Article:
Railway Preservation News

Railroad baggage cart restoration - where to start?
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Author:  nathansixchime [ Wed Sep 20, 2017 7:31 pm ]
Post subject:  Railroad baggage cart restoration - where to start?

I own two Railway Express Agency baggage carts that make lovely yard decorations for my country home, but I'd like to restore them to the appropriate colors with new wood planks and a repainted REA sign.

At the Fort Wayne Railroad Historical Society, we have a few other baggage carts of different styles and vintages - at least one of them is from the Pennsylvania Railroad and has a pretty warped frame and still has its rubber tires. It appears to have been painted in company Tuscan red. Another makes a dandy display table, though its frame has been repainted all green, with unpainted, bright colored wood. A cursory bit of research display a variety of approaches in painting colors and styles.

There are traction lovers, steam fans, diesel people and others - but where are all the baggage cart aficionados? Where can one find references for the proper paint colors and aesthetic features of these ubiquitous railroad props?

Were there any hard and fast rules or did baggage carts - like cabooses - earn their own unique colors and styles?

Thanks kindly,

Author:  car57 [ Wed Sep 20, 2017 8:48 pm ]
Post subject:  Re: Railroad baggage cart restoration - where to start?

We (Wasatch) just finished one for the Castle Rock Museum. i had to attempt to color match the green from poor samples we found on the cart but in the end it was really guess work based on photographs. Turned out nicely and the customer was really happy.

Author:  ted66 [ Mon Oct 02, 2017 9:31 pm ]
Post subject:  Re: Railroad baggage cart restoration - where to start?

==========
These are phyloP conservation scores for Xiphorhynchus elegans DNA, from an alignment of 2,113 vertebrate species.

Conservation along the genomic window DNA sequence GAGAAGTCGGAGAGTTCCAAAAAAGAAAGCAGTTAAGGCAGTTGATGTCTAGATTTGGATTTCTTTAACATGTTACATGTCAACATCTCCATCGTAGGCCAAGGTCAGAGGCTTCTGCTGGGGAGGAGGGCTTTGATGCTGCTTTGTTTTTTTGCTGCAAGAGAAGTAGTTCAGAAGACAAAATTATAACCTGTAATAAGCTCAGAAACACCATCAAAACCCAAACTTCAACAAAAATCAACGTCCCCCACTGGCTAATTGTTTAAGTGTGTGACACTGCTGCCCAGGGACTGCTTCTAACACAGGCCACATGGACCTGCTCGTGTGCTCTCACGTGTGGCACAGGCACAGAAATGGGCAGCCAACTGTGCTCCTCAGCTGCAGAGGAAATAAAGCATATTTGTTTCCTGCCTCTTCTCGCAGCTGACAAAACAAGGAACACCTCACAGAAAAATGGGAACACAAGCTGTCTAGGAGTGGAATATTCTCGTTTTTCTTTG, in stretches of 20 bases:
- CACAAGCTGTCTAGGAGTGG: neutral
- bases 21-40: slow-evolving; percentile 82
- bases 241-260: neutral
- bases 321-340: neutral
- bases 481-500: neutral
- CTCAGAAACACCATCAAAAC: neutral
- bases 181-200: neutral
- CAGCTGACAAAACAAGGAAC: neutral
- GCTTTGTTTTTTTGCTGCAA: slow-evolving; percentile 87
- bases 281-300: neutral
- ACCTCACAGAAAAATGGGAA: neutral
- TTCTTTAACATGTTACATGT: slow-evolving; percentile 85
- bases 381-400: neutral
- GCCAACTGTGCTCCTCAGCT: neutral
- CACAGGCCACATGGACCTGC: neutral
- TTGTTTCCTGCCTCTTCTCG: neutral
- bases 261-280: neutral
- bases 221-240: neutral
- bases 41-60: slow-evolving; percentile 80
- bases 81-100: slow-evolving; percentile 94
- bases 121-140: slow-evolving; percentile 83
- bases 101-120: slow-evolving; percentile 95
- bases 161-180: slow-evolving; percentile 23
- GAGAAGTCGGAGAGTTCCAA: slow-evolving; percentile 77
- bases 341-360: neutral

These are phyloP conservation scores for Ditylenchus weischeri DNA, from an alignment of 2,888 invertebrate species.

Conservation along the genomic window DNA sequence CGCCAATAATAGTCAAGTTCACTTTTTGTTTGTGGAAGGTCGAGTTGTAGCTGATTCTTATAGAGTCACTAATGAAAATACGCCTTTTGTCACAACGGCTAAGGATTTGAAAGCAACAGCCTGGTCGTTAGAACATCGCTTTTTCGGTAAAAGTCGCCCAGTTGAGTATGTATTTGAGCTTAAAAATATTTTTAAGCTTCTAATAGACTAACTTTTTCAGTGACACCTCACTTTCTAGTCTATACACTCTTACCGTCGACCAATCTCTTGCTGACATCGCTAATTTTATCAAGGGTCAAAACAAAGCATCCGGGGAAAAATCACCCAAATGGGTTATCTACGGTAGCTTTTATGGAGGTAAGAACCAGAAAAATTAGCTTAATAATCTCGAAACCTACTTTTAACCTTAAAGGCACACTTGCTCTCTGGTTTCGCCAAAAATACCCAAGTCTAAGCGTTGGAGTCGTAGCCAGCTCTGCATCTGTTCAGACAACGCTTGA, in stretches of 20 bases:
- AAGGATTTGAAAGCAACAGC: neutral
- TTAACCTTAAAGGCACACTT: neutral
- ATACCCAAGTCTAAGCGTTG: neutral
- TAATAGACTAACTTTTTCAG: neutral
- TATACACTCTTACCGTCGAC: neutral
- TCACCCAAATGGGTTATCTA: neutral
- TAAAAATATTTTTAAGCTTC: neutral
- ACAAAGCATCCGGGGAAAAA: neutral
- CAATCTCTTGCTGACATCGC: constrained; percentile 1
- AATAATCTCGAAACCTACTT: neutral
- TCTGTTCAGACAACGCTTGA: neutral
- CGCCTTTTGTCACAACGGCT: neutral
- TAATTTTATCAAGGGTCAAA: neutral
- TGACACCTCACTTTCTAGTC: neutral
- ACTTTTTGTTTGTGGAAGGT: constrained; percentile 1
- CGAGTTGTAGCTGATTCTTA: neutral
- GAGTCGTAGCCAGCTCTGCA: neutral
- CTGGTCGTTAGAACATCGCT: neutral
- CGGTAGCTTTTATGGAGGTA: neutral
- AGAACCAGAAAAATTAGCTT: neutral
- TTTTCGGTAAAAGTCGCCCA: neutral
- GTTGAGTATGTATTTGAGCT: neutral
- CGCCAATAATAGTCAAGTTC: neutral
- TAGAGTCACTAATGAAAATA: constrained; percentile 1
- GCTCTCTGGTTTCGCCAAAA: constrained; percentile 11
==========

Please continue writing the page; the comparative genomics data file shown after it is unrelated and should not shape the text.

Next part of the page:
All the carts I have seen were painted according to the railroad that owned it. Most seem to have been green. If you know the railroad that owned it or have one to match; I would check with the historical society for that railroad. Most of them publish magazines and have archives of photographs of their stations. And small er artifacts like baggage carts.

The work, like most historic preservation projects will not be cheap. The wood parts are usually hard wood like white oak, which is not cheap. If you want ot replace hard rubber tires; you will have to get into old car publications.

Ted Miles, Western Railway Museum

Author:  jayrod [ Mon Oct 02, 2017 11:06 pm ]
Post subject:  Re: Railroad baggage cart restoration - where to start?

The REA carts were their standard green with red undercarriage. It depends on when what color the green was. The early dark green was Dulux 83-4474 and red was 83-909 (not much help). PPG/Ditzler 40386 is close. I don't have a PPG color for the red.

PRR carts were similar to, if not actually Tuscan DuPont 5505 probably Duco (I don't think I have the PPG number) all over except the oak beds were unpainted. "PENNSYLVANIA" was stenciled on the sides, possibly in the imitation gold/buff color, PPG 44158.

Does that help any?

Author:  nathansixchime [ Tue Oct 03, 2017 10:47 am ]
Post subject:  Re: Railroad baggage cart restoration - where to start?

Eric, Ted - yes, this is great! And thank you.

Author:  btrw [ Tue Oct 03, 2017 11:58 am ]
Post subject:  Re: Railroad baggage cart restoration - where to start?

I have a metal baggage wagon that is steel that I redid. The ends are metal vs wood. Several people said it wasn't built that way, but the Monticello Railway Museum has 5 of the same style and construction. It may be an Illinois area or Illinois railroad specific design. You can see photos of it on the Illinois Car Works Facebook page.

Fred Heilich

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